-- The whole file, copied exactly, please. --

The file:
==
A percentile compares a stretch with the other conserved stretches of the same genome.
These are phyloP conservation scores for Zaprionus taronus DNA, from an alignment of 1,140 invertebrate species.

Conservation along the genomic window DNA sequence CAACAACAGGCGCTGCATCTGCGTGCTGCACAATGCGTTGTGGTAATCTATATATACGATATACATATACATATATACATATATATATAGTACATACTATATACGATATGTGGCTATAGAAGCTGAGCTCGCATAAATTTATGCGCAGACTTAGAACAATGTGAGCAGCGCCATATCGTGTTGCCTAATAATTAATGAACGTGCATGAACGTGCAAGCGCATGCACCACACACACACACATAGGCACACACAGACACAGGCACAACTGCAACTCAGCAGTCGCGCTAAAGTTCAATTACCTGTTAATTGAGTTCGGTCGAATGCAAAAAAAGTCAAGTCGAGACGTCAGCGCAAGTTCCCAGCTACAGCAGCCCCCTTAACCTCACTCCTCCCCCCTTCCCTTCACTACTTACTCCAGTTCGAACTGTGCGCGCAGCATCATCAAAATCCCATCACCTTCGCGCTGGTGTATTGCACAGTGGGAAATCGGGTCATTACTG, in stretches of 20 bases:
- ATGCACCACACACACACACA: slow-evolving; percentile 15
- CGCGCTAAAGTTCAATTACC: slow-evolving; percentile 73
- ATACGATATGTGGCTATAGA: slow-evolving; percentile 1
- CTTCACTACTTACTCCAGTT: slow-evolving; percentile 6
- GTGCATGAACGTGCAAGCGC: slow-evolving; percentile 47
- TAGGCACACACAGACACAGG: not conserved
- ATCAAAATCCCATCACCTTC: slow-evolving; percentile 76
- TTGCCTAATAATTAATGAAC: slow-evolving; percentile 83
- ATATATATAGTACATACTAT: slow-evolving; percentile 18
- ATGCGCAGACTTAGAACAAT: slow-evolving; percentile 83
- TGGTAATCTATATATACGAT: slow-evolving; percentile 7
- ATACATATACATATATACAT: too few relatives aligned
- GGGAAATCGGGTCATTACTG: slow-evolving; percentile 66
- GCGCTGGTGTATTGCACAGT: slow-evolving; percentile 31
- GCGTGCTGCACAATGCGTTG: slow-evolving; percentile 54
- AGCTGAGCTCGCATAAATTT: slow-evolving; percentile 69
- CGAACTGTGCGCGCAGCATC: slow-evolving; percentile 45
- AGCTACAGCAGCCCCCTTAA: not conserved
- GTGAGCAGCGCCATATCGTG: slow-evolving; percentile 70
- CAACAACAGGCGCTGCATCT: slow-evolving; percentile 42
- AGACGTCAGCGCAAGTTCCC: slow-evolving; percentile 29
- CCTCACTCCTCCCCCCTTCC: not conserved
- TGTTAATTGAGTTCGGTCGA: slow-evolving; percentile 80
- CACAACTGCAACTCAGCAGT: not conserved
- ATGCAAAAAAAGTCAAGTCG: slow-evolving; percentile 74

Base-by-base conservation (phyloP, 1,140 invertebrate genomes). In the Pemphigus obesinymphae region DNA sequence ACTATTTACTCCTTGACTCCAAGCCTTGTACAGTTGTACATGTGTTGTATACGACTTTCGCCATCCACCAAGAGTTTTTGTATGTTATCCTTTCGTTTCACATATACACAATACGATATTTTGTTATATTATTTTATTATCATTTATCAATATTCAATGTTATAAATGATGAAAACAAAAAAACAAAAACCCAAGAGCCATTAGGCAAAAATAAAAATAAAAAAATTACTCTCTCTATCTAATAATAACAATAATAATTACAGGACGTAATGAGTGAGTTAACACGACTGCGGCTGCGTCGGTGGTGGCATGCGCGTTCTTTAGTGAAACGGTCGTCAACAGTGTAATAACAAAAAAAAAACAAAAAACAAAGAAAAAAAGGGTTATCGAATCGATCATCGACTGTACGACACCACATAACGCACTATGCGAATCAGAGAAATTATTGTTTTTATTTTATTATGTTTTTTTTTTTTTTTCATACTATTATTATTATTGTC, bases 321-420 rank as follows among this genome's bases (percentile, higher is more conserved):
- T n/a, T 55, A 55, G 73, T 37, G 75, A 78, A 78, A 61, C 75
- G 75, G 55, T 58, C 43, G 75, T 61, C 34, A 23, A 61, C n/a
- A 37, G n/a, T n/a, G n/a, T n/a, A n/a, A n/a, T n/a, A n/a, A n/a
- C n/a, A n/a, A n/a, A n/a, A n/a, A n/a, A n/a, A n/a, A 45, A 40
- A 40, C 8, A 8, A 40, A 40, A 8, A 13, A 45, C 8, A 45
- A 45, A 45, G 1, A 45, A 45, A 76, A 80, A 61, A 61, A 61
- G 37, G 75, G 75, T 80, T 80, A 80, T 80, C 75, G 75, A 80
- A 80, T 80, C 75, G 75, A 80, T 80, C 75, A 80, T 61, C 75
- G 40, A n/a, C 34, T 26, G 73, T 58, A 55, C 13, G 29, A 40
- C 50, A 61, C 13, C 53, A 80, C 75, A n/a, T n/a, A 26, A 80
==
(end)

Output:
A percentile compares a stretch with the other conserved stretches of the same genome.
These are phyloP conservation scores for Zaprionus taronus DNA, from an alignment of 1,140 invertebrate species.

Conservation along the genomic window DNA sequence CAACAACAGGCGCTGCATCTGCGTGCTGCACAATGCGTTGTGGTAATCTATATATACGATATACATATACATATATACATATATATATAGTACATACTATATACGATATGTGGCTATAGAAGCTGAGCTCGCATAAATTTATGCGCAGACTTAGAACAATGTGAGCAGCGCCATATCGTGTTGCCTAATAATTAATGAACGTGCATGAACGTGCAAGCGCATGCACCACACACACACACATAGGCACACACAGACACAGGCACAACTGCAACTCAGCAGTCGCGCTAAAGTTCAATTACCTGTTAATTGAGTTCGGTCGAATGCAAAAAAAGTCAAGTCGAGACGTCAGCGCAAGTTCCCAGCTACAGCAGCCCCCTTAACCTCACTCCTCCCCCCTTCCCTTCACTACTTACTCCAGTTCGAACTGTGCGCGCAGCATCATCAAAATCCCATCACCTTCGCGCTGGTGTATTGCACAGTGGGAAATCGGGTCATTACTG, in stretches of 20 bases:
- ATGCACCACACACACACACA: slow-evolving; percentile 15
- CGCGCTAAAGTTCAATTACC: slow-evolving; percentile 73
- ATACGATATGTGGCTATAGA: slow-evolving; percentile 1
- CTTCACTACTTACTCCAGTT: slow-evolving; percentile 6
- GTGCATGAACGTGCAAGCGC: slow-evolving; percentile 47
- TAGGCACACACAGACACAGG: not conserved
- ATCAAAATCCCATCACCTTC: slow-evolving; percentile 76
- TTGCCTAATAATTAATGAAC: slow-evolving; percentile 83
- ATATATATAGTACATACTAT: slow-evolving; percentile 18
- ATGCGCAGACTTAGAACAAT: slow-evolving; percentile 83
- TGGTAATCTATATATACGAT: slow-evolving; percentile 7
- ATACATATACATATATACAT: too few relatives aligned
- GGGAAATCGGGTCATTACTG: slow-evolving; percentile 66
- GCGCTGGTGTATTGCACAGT: slow-evolving; percentile 31
- GCGTGCTGCACAATGCGTTG: slow-evolving; percentile 54
- AGCTGAGCTCGCATAAATTT: slow-evolving; percentile 69
- CGAACTGTGCGCGCAGCATC: slow-evolving; percentile 45
- AGCTACAGCAGCCCCCTTAA: not conserved
- GTGAGCAGCGCCATATCGTG: slow-evolving; percentile 70
- CAACAACAGGCGCTGCATCT: slow-evolving; percentile 42
- AGACGTCAGCGCAAGTTCCC: slow-evolving; percentile 29
- CCTCACTCCTCCCCCCTTCC: not conserved
- TGTTAATTGAGTTCGGTCGA: slow-evolving; percentile 80
- CACAACTGCAACTCAGCAGT: not conserved
- ATGCAAAAAAAGTCAAGTCG: slow-evolving; percentile 74

Base-by-base conservation (phyloP, 1,140 invertebrate genomes). In the Pemphigus obesinymphae region DNA sequence ACTATTTACTCCTTGACTCCAAGCCTTGTACAGTTGTACATGTGTTGTATACGACTTTCGCCATCCACCAAGAGTTTTTGTATGTTATCCTTTCGTTTCACATATACACAATACGATATTTTGTTATATTATTTTATTATCATTTATCAATATTCAATGTTATAAATGATGAAAACAAAAAAACAAAAACCCAAGAGCCATTAGGCAAAAATAAAAATAAAAAAATTACTCTCTCTATCTAATAATAACAATAATAATTACAGGACGTAATGAGTGAGTTAACACGACTGCGGCTGCGTCGGTGGTGGCATGCGCGTTCTTTAGTGAAACGGTCGTCAACAGTGTAATAACAAAAAAAAAACAAAAAACAAAGAAAAAAAGGGTTATCGAATCGATCATCGACTGTACGACACCACATAACGCACTATGCGAATCAGAGAAATTATTGTTTTTATTTTATTATGTTTTTTTTTTTTTTTCATACTATTATTATTATTGTC, bases 321-420 rank as follows among this genome's bases (percentile, higher is more conserved):
- T n/a, T 55, A 55, G 73, T 37, G 75, A 78, A 78, A 61, C 75
- G 75, G 55, T 58, C 43, G 75, T 61, C 34, A 23, A 61, C n/a
- A 37, G n/a, T n/a, G n/a, T n/a, A n/a, A n/a, T n/a, A n/a, A n/a
- C n/a, A n/a, A n/a, A n/a, A n/a, A n/a, A n/a, A n/a, A 45, A 40
- A 40, C 8, A 8, A 40, A 40, A 8, A 13, A 45, C 8, A 45
- A 45, A 45, G 1, A 45, A 45, A 76, A 80, A 61, A 61, A 61
- G 37, G 75, G 75, T 80, T 80, A 80, T 80, C 75, G 75, A 80
- A 80, T 80, C 75, G 75, A 80, T 80, C 75, A 80, T 61, C 75
- G 40, A n/a, C 34, T 26, G 73, T 58, A 55, C 13, G 29, A 40
- C 50, A 61, C 13, C 53, A 80, C 75, A n/a, T n/a, A 26, A 80